Background: Systemic immunoglobulin light chain-associated amyloidosis (AL) is a rare disorder associated with the production of monoclonal free light chain proteins. The aggregation of misfolded light chains leads to the extracellular deposition of amyloid fibrils associated with proteoglycans and other serum-derived proteins. Amyloid deposits accumulate in abdominothoracic organs, notably the heart, liver, spleen, kidneys, as well as peripheral nerves. This process results in cytotoxicity and ultimately to organ dysfunction. Presently, there are no radiotracers approved in the US for the quantitative detection and measurement of systemic AL amyloidosis.

We have developed a synthetic peptide radiotracer, designated 124I-p5+14 that has been shown, in preclinical assays, to bind many forms of amyloid including AL, ATTR, and ALECT2 (Wall, J.S. et al. (2015) Molecules, 20, 7657). In 2018, a Phase 1, first-in-human PET imaging study began using 124I-p5+14 in patients with a biopsy-confirmed diagnosis of AL amyloidosis. In addition, patients with other forms of systemic amyloidosis are also being recruited into this ongoing clinical study (NCT 03678259). To date, 30 patients have completed the PET/CT imaging study including 15 subjects with AL amyloidosis. The primary endpoint includes safety and dosimetry estimation with a secondary endpoint of patient- and organ-specific sensitivity of 124I-p5+14. Patients receive follow up contact by study staff on days 9 and 28 for safety and symptom assessment.

Here we provide an update on the detection and quantitation of AL amyloid in patients, using 124I-p5+14 PET imaging. Additionally, we present a method, using PET imaging of the radiotracer, for differentiating patients with AL from those with transthyretin-associated (ATTR) amyloidosis.

Methods: Patients >18 years of age with biopsy-proven amyloidosis with adequate renal function (Cr < 1.5 x ULN) and not requiring heparin therapy are eligible. Subjects received <2 mg of 124I-p5+14 (<2 mCi) administered as a single IV bolus. PET/CT images for the first three AL patients were acquired at 25 min, 50 min, 2 h, 3 h, 6h, 24 h and 48 h post injection. The second cohort of patients are imaged at both 6 h and 24 h post injection. PET image data are acquired using either a Biograph 16 or mCT PET/CT scanner using a low dose CT with 5 min bed positions for PET imaging to cover the full CT field of view. Images were analyzed using a region of interest method and the radioactivity in each organ measured (Bq/cc). The standard uptake value ratio for each organ was calculated using thoracic aorta blood pool as the reference tissue.

Results: Blood pool clearance of the 124I-p5+14 was analyzed using a two-phase exponential equation which yielded an excellent fit to the data (R2 > 0.99 for all data), with estimated elimination half-life values of between 667.8 min and 746.7 min.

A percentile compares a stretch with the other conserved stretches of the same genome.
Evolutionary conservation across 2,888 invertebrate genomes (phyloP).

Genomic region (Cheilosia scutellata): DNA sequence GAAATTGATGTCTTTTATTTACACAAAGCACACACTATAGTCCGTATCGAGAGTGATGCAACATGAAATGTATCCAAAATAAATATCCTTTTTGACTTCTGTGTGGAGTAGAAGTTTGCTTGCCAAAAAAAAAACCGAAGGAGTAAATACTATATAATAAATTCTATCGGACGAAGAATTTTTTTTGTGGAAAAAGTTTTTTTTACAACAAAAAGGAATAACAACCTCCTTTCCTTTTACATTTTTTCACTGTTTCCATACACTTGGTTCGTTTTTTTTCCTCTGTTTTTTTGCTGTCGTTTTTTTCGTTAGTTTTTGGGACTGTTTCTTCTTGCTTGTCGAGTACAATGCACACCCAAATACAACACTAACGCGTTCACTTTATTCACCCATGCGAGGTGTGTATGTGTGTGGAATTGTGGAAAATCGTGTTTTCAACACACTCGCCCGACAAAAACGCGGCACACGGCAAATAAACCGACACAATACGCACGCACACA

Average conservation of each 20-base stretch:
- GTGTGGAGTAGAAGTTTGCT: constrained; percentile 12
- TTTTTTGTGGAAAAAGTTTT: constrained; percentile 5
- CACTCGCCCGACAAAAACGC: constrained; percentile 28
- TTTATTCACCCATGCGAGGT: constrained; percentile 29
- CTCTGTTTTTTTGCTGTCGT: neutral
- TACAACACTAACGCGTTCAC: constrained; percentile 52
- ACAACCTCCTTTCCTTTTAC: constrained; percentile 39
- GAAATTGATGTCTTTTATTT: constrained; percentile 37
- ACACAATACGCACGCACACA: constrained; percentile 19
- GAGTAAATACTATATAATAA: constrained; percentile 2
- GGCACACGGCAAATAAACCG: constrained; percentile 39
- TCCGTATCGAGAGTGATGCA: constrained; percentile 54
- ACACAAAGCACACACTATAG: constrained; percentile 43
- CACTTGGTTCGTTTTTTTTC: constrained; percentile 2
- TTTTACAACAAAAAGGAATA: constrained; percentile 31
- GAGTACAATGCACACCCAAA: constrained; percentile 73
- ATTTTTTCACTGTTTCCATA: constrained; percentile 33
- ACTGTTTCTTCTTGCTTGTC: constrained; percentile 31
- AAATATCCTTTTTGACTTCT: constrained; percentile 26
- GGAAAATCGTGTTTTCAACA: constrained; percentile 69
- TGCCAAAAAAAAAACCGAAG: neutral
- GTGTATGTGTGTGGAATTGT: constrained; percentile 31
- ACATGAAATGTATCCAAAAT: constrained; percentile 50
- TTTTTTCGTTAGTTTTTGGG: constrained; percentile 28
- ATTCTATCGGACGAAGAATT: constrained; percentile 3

Analysis of PET images indicated retention of 124I-p5+14 in the heart, kidneys, liver, spleen, pancreas, bone marrow, lung, and adrenal gland of AL patients. Cardiac uptake of the radiotracer was observed in 70% of AL patients, with a mean myocardium:blood pool ratio of 2.2 ± 0.5 in positive images. Additionally, liver, spleen and kidney retention of 124I-p5+14 was observed in 38%, 61%, and 69% of AL patients, respectively. The patient-based sensitivity for AL patients is 93% (14/15). Using an ROC analysis of SUVR organ ratios it was possible to differentiate AL from ATTR patients with p = 0.002 and an AUC of 0.96. A cutoff value of 1.40 yielded a 100% sensitivity and 75% specificity for diagnosing ATTR relative to AL from the image data.

Conclusion: PET/CT imaging of amyloidosis using 124I-p5+14 provides quantitative detection of systemic AL amyloidosis in multiple organ systems. In addition to detecting and monitoring amyloid burden, this technique can be used to differentiate the two major forms of systemic amyloidosis, ATTR and AL.

Acknowledgments: This study was supported in part by the National Heart Lung and Blood Institute, National Institutes of Health, through the Science Moving TowArds Research Translation and Therapy (SMARTT) program via the following contract(s) HHSN268201600011C, HHSN268201600012C, and HHSN268201600014C, as well as by contributions from Gerdau to the ACTP Gift Fund at the UTGSM and support from UHS. In addition, we thank Carmella Moody, PhD and Derry Ridgway, MD and the many patients for their support.


Guthrie:Attralus Bio: Current Employment.

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Asterisk with author names denotes non-ASH members.